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Jo C.
Jo C., Barrister
Category: Law
Satisfied Customers: 71132
Experience:  Over 5 years in practice
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Hi I am having a bit of a set-to with a repair company who

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I am having a bit of a set-to with a repair company who can about 3 months ago to fix an x-ray developer at my dental surgery
The engineer said he didn’t know the problem and intended to replace one part at a time until it worked !
I said that sounded expensive and I didn’t want to spend more fixing an old one than it would cost to replace it.
He came twice with parts and they didn’t work but the company have charged us for travelling time and time spent in the surgery. Now the final bill has come it is more than a new one wold be, but when we’ve queried it, they said they had authority so we have to pay. I actually spoke to the guy so I know that’s not true, and I think we shouldn’t have to pay for time while the engineer experimented with different parts.
They sent the parts they didn’t use back and we were refunded but we have still been charged for his time.
Do you think if they threaten me with small claims I should stick to my guns and say go on then, and I’ll countersue for loss of earnings?
Thank you for your question. My name is ***** ***** I will try to help with this.
why has the bill increased please?
Customer: replied 3 years ago.

because he kept trying new bits until he found the one that was faulty and really it was his travelling to and fro on several occasions.

I told the engineer that I didn’t want to throw good money after bad on an old machine unless they could fix it quickly and cheaply then the onus was on the engineer to give me two quotes before he started.

One to supply a new machine and another quote to repair the old one.

Accepting that the old one may have been an unknown quantity he should at least with his experience and expertise given me the benefit of his knowledge

Under the provisions of the Supply of Goods and Services Act, the repairers are under a duty to carry out the job with reasonable care and skill.
I think that if they have charged you more for repairing this than a new one would cost they have clearly breached that term of the Act.
I agree with you that the engineer should have said that it was going to cost more money to repair than a new one would cost.
You would not be able to recover your loss of earnings unless the job repair was inordinately delayed and you stated that outset that if this wasn’t fixed by a particular date, it would cost you money. In addition, you would have to prove the amount of money that you had lost as a result of this and proving that on its own is not going to be easy and would require an opinion from a forensic accountant.
It may be that regardless of who was fixing this machine the only way of fixing it would have been to carry on doing what they did and replace each part one piece at a time. I cannot help feeling that you have been charged for the engineer going through some kind of learning curve.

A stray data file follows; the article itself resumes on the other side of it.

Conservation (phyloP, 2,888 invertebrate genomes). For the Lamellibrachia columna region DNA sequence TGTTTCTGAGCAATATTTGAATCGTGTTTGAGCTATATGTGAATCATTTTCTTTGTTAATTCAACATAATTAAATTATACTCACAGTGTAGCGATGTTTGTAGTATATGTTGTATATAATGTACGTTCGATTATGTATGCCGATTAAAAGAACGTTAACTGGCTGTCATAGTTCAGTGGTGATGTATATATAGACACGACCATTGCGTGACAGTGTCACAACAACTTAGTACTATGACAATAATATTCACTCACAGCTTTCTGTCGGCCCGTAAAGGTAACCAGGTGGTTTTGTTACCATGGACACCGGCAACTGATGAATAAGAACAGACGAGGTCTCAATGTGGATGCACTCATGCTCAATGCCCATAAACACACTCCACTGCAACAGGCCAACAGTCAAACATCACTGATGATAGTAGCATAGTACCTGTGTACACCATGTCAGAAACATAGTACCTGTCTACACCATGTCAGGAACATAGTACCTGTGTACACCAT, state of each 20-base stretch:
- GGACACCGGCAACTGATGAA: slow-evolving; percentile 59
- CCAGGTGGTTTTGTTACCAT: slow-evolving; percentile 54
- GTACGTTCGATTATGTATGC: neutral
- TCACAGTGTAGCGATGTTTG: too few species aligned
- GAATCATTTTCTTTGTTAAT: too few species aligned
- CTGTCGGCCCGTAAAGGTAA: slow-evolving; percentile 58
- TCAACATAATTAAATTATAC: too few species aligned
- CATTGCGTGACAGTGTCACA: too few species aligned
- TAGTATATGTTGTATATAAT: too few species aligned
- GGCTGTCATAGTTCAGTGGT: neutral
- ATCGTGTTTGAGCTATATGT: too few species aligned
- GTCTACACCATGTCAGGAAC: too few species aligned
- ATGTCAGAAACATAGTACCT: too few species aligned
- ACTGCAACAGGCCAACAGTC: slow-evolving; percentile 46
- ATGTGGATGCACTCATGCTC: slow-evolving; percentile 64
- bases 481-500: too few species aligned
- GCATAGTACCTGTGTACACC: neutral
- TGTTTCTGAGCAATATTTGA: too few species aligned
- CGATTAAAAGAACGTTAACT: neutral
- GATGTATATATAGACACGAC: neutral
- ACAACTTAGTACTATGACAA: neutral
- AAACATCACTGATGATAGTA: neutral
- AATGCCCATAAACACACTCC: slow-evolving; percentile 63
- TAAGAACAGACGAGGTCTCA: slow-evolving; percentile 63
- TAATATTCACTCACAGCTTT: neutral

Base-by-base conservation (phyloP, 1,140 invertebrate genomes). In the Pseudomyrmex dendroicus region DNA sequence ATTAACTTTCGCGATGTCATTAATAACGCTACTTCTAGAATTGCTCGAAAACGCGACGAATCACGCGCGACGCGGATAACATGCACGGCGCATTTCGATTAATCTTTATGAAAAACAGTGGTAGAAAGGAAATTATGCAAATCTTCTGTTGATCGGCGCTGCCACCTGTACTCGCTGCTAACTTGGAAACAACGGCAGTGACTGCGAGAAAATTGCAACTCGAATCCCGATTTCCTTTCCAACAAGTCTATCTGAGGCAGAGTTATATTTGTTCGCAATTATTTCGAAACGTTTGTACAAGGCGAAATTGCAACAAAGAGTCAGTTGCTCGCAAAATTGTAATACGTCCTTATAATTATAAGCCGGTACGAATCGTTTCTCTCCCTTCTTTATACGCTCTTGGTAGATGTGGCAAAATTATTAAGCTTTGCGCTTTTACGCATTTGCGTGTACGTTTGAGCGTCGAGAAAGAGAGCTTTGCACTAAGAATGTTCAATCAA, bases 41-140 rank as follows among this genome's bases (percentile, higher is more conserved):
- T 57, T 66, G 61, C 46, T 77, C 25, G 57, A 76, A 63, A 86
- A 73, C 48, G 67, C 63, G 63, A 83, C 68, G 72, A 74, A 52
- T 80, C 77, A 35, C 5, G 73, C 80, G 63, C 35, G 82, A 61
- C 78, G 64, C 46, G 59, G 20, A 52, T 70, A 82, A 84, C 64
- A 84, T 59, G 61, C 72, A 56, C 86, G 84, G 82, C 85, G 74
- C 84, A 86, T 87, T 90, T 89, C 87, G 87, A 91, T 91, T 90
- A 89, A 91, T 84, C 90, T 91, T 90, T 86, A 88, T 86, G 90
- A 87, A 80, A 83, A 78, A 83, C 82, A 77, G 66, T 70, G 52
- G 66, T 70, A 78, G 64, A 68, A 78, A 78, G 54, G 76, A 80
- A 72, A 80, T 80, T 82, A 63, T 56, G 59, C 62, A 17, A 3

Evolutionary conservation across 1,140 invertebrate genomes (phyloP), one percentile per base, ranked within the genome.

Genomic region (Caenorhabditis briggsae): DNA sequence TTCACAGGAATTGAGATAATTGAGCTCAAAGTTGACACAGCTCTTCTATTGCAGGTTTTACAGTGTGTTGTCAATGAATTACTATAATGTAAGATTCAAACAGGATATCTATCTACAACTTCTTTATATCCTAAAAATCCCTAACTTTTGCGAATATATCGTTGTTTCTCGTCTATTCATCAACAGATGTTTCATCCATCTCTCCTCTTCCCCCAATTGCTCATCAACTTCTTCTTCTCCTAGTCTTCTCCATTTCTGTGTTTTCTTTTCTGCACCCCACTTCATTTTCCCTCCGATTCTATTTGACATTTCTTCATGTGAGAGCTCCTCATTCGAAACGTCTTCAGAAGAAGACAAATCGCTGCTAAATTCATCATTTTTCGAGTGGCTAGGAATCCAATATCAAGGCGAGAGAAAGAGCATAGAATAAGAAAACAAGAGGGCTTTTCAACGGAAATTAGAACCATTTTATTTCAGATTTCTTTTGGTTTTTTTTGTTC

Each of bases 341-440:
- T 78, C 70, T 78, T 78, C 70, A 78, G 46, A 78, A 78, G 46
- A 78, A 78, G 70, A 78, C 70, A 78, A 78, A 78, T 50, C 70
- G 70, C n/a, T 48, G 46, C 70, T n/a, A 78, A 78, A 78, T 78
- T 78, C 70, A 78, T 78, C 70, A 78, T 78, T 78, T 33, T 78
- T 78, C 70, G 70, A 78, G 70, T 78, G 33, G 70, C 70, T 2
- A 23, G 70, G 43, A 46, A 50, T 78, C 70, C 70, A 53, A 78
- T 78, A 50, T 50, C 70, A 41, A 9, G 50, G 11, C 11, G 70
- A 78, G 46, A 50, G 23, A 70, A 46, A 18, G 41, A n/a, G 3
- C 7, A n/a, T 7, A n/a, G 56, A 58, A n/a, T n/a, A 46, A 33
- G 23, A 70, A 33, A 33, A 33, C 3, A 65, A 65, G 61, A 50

It would seem to be not unreasonable for the engineer to come once and fix this unless the machine is so complicated that it would require more than one day to fix it. If it required a part that he did not have with him, then I think it is unreasonable to charge you to lots of travelling simply because he did not have the necessary parts with him on his 1st visit.
My suggestion would be to send them a cheque for what you agree this is worth and tell them that it is in full and final settlement of all claims in this respect past present and future. I would also tell them that if they do not accept it in full and final settlement, they should return the cheque to you and issue Small Claims Court proceedings which you will defend and you will counter claim for loss of earnings. I don’t think you have much chance of succeeding on the loss of earnings matter but they don’t know that at this stage.
It is always better if the cheque comes from a 3rd party such as a solicitor or an accountant and not from the business although it can come from any individual not involved with the business.. The reason for this is that if the cheque comes from a 3rd party the 3rd party is deemed to have taken over the debt and that if they cash the cheque and then set sue for the balance, it is seen (in legal terms) to be “a fraud”” (not fraud in the usual sense) on the person who paid the debt.
Make sure that you mark any letter sending a cheque or making any other kind of offer without prejudice save as to costs in that way they cannot produce it in court to try to prove to the judge that you have admitted any liability.
Can I clarify anything for you?
Customer: replied 3 years ago.

that's great, many thanks

No problem and all the best.
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